“The drive to create has always been such a strong force in my life”.
Original Alcohol Ink Artist
How did art find its way into your life?
I remember having no interest in dolls or any traditional ‘girly’ things. A Tiny Tears was given as a Christmas present when I was around three years old, and I can still feel that pang of disappointment now. I appeared to have a slight obsession with crayons and coloured pencils, and incredibly early in my life I had an established stationery cupboard filled with paper, pencils, paints and brushes, it was a magical space.
At five, (and this may sound quite weird) I was designing and making shoes and sandals, from cardboard and string. The drive to create has always been such a strong force in my life. I am sure if I were to be chopped in half like a piece of Blackpool rock, the word ‘creative’ would run the whole way through me.
Was there a stop daydreaming moment or was there total support for your artistic persona?
I was born in 1961, into a working-class family in the industrial North of England. There were constant stop daydreaming moments. Unfortunately, by the time I was expressing a great desire to attend art college, it was 1977, and it was expected that I would find a menial job and await being plucked from the shelf to marry and have children. Only I aspired, no one around me did. I realised that I needed to break free from what was expected. So, I joined the Army, and became part of an exceptionally large family, the downside to this being my art had been placed on the back burner, for quite a few years.
Why alcohol inks?
When I joined Instagram, I was working with Acrylic, but struggling to find my style, and that seemed to bother me. I wanted to be recognisable by my style, I am not sure why this was so important to me. I saw some wispy alcohol ink art and loved how it looked. In my typical gung-ho way, I immediately invested in the inks, synthetic paper and isopropyl, only to realise that the wispy, abstract style that was out there, didn’t mean anything to me. I like my art to actually represent something tangible. I wondered what I could do with alcohol ink, what techniques I could apply to achieve what I was striving. There are limitations, but few enough to maintain my passion for this medium. I can easily produce the straight lines and bold colours that I want. My style had found me.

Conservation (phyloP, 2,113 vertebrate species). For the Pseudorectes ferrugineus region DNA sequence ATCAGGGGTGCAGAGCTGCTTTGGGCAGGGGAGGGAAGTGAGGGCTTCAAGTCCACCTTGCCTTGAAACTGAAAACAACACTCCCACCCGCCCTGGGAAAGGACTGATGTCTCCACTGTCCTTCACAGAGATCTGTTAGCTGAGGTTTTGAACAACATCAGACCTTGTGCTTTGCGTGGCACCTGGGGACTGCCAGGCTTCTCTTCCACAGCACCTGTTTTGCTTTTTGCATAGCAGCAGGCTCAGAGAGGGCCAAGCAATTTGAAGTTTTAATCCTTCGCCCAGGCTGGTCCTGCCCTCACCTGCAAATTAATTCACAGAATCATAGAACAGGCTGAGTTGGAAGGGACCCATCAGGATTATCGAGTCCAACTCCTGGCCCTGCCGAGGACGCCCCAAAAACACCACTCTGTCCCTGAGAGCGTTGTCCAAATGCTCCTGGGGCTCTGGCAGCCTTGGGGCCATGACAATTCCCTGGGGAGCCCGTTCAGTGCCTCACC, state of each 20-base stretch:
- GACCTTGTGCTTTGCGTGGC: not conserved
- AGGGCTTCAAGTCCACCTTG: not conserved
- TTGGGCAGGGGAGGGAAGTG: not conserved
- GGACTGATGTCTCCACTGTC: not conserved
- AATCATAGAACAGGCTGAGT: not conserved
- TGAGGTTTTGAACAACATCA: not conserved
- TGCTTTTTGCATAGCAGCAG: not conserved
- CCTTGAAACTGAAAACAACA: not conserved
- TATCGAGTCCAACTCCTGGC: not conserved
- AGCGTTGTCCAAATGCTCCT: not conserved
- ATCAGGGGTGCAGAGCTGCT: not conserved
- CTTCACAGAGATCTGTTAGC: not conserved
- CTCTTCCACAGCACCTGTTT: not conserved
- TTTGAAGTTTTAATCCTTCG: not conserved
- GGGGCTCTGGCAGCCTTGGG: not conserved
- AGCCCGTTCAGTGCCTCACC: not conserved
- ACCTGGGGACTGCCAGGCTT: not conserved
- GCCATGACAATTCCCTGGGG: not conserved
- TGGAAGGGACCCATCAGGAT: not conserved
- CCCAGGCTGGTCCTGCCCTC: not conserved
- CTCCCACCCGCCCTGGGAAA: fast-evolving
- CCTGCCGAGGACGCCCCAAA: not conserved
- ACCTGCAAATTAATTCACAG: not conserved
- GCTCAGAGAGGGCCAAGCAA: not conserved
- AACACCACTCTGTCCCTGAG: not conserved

“As with most artists I am my own harshest critic”.
Was your success instant, or have you had to work at gaining success?
How do you measure success? In monetary terms? Or a feeling of self-pride at what you are achieving? I feel lucky that I can sell my work, and that most of my clients are repeat buyers. I believe that my need for constant self-improvement, and the fact that, as with most artists I am my own harshest critic drives me. I am constantly looking for new techniques, that will stretch me as an artist, and push those Alcohol Inks as far as they will go.
What is your main aim as an artist?
To be happy with the work I produce. Most living artist are not wealthy; we are driven by a desire to create. My main aim was always to sell affordable original art. Of course, there are a lot of costs to consider in producing art, but I would always wish my work to be accessible and affordable for most people who enjoy it to be able to purchase.
Preston is a hard-working northern city, your work is delicate and inspiring, how do these worlds co- exist?
Preston is a gritty city for sure. Breaking free from Preston at 18, I discovered a world that I never knew existed. Being a driver in the Army, I got to travel to some breath-taking places. They stayed in my mind, inspired me and shaped the way I look at the world today. Back home in Lancashire, what a fabulous place to be located. Surrounded by nature, within Lancashire and the whole of Cumbria and Yorkshire. We are so ideally situated to take full advantage.
What frustrates you about the art world?
Pretentiousness. I would elaborate but I don’t think I need to.
Who are your main influences?
I painted on glasswork for 20 years, and during this time had a fascination with stained glass. On a personal level I visited Glasgow frequently, and discovered Charles Rennie Mackintosh. I do love his design. Then there is Gaudi, what an imagination that man had. Fabulous.
My main influence is nature itself. I find incredible beauty in trees, the roll of hills, craggy rock formations, coastlines and skies full of colour or cloud. We only have to look around, It’s all there.
Has your style changed over the years?
I would say that my style has developed, as opposed to changed. I’ve always liked clean lines and distinction, achieving this is different with every medium used. I would like to think that I have improved greatly over the last two years. I am constantly looking for a better way, and for more techniques to push the ink to do more. A lot of alcohol ink artists claim to have little control over the ink. I always feel as though I have the control that I need.
What is the greatest compliment someone has paid to your work?
I find each sale I make is a huge compliment. That people are willing to spend hard earned money to have a painting of mine on their wall is a massive deal. I’ve just had my best 12 month period of sales, which is amazing considering the current economic climate, and US company icanvas approached me a few months ago for a collaboration and have just licenced 40 of my original paintings to put into print. This is great validation for me.
Being active on Instagram brings me the most fantastic feedback, my following has grown, and I’m constantly complimented on my style. People say that my work is instantly recognisable, and as I mentioned earlier, this was always important for my personal journey as an artist.